DevOps and CI/CD principles revolutionized software development. Anyone who wants to deliver high-quality software frequently and reliably uses these best practices. We use version control, write automated tests, and automatically deliver code from initial development to production to meet the demands of today’s world, where agility and speed have become critical competitive advantages.
These best practices are possible because we control the source code. If we couldn’t work with the code, we couldn’t make incremental changes to respond to the growing expectations and demands of our end users. But when we think of our analytics platforms, we’re not really able to access and manage the code we create when we build analytics with them.
So the obvious question is, if managing the underlying code and taking advantage of software development best practices have taken software development to a new level, why not apply the same techniques to analytics as well?
What is Analytics as Code?
Analytics as Code is the management of analytics using human and machine-readable configuration files. This means that our analytics solutions— connectors, semantic layer, dashboards, metrics, visualizations, user management, and other analytical objects — are transformed into a manageable piece of code. And this code should be treated exactly the same way as any other application source code.
The configuration files that define our analytics must be integrated into our version control systems to track, review, and monitor changes. With CI/CD platforms and testing tools, we can automate the integration and testing stages and deploy analytics to end-users faster, with higher quality and lower error rates.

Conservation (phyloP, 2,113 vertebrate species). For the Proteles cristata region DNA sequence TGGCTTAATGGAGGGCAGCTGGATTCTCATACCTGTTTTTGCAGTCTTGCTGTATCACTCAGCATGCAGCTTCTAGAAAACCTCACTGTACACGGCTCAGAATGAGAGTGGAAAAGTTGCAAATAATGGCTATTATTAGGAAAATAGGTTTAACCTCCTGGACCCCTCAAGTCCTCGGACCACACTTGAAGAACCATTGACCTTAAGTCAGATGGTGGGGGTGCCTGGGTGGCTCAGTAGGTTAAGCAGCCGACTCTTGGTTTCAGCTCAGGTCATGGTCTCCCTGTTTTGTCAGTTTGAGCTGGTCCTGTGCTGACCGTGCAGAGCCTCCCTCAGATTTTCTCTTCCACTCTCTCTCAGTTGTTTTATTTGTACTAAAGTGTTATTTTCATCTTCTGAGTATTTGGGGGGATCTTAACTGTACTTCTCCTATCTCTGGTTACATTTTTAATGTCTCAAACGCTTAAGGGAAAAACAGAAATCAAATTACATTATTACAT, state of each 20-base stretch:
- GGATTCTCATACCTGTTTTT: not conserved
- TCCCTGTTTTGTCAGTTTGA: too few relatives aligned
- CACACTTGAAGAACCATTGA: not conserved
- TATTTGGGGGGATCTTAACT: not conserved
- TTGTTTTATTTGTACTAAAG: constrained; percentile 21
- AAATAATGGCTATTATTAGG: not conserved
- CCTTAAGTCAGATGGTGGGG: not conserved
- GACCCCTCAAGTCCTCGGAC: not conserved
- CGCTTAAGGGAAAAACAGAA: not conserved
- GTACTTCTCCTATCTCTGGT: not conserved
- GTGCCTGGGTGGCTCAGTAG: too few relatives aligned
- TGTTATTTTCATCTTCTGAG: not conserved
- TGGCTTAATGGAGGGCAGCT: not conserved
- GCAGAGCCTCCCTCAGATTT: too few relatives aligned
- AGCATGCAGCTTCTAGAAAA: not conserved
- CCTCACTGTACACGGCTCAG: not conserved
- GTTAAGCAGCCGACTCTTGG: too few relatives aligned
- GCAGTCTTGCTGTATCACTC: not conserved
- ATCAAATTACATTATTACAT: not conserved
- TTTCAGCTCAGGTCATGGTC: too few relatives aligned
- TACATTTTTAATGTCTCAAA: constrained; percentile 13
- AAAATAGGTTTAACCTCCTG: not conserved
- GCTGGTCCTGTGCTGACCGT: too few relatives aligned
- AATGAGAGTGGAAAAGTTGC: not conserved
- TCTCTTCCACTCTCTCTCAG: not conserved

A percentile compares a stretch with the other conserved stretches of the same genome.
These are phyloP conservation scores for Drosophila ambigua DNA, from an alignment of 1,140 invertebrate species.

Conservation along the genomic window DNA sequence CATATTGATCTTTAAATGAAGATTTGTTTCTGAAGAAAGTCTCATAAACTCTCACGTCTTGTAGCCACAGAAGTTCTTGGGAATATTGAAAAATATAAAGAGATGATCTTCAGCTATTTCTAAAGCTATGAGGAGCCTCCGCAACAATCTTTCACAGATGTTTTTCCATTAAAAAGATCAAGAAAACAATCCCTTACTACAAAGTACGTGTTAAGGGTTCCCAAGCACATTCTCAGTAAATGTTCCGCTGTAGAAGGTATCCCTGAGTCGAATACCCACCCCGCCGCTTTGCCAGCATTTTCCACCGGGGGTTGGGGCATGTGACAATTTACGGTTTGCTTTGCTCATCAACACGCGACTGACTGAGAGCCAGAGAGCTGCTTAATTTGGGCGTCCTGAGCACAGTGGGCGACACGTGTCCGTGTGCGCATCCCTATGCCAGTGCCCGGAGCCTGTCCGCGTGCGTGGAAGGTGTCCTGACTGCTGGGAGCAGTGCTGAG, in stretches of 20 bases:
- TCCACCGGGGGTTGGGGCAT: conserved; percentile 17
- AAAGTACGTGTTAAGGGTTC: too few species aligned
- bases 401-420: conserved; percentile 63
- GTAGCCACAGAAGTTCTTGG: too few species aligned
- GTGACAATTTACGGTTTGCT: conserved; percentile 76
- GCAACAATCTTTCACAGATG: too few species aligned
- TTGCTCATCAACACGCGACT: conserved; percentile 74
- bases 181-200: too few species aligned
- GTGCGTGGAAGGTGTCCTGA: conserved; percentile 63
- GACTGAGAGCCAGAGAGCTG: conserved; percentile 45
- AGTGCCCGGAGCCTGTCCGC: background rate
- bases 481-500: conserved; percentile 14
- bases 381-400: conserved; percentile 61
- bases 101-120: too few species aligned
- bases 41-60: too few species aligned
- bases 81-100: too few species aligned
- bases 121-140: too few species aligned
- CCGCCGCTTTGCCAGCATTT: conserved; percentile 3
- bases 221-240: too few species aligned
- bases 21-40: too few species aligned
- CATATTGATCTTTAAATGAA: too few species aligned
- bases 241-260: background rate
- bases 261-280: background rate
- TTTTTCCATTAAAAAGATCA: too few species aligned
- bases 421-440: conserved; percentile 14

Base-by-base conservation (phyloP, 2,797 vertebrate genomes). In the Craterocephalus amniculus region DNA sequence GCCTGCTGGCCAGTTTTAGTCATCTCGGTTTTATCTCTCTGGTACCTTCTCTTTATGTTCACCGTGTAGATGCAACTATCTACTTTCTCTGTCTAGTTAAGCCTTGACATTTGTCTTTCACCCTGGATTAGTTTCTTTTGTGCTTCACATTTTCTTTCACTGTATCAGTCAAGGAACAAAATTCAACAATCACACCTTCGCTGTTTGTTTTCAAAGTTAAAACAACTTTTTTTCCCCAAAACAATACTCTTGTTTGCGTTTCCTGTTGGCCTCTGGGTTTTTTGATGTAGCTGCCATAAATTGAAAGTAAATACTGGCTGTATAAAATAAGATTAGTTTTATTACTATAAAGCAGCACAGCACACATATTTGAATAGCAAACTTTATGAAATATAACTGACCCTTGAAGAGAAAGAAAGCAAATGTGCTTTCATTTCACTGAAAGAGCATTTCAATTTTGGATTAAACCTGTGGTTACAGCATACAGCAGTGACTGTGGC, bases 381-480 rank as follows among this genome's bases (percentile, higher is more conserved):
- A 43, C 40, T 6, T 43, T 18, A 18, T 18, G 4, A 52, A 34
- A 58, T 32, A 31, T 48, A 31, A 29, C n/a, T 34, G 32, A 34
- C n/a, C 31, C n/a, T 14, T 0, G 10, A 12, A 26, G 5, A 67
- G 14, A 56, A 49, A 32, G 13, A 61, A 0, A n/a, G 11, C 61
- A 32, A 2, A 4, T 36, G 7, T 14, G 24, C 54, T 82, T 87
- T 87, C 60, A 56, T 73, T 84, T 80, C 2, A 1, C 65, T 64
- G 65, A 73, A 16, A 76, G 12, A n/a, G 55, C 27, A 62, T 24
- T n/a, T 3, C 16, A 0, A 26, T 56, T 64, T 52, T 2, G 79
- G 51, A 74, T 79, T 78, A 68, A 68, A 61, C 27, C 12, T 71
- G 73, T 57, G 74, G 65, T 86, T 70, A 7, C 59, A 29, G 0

This allows us to quickly innovate and experiment with new insights and make them available to end-users at an ever-increasing rate. We can minimize the time and effort required to turn requirements into solutions and improve and reuse them throughout the organization.
From a manual process to an easy-to-manage, reusable piece of code
Traditionally, all parts of our analytics are defined using the graphical user interface of the analytics platform. But because of a lack of openness and flexibility, the underlying code that we manually generate by clicking and dragging and dropping cannot be exported and managed outside the solution. This “what happens on the platform stays on the platform” approach has begun to limit analytics creation, management, and deployment. And it’s no longer a scalable solution as we strive to respond to today’s fast-paced world of analytics.
Analytics as Code is based on modern analytics tools that support the import and export of all underlying metadata — in a declarative format — and provide open APIs to automate the ongoing delivery process. When we can export human-readable configuration files from our entire analytics solution, we can use both the platform interface and our favorite IDEs to manage the code and leverage best software practices. As a result, analytics becomes an easy-to-manage, reusable piece of code.
Examples of Analytics as Code configuration files
Below is a metric configuration file imported from an example analytics platform — GoodData.CN Community Edition — via open APIs. As we can see, the Total Sales configuration is both human and machine-readable:
Metric config file
In this exported configuration file for the Total Sales by Year visualization, we use the created Total sales metric (a reference to the metric in line 17) and slice it by year (line 37). The visualization type — column chart — is specified in line 51.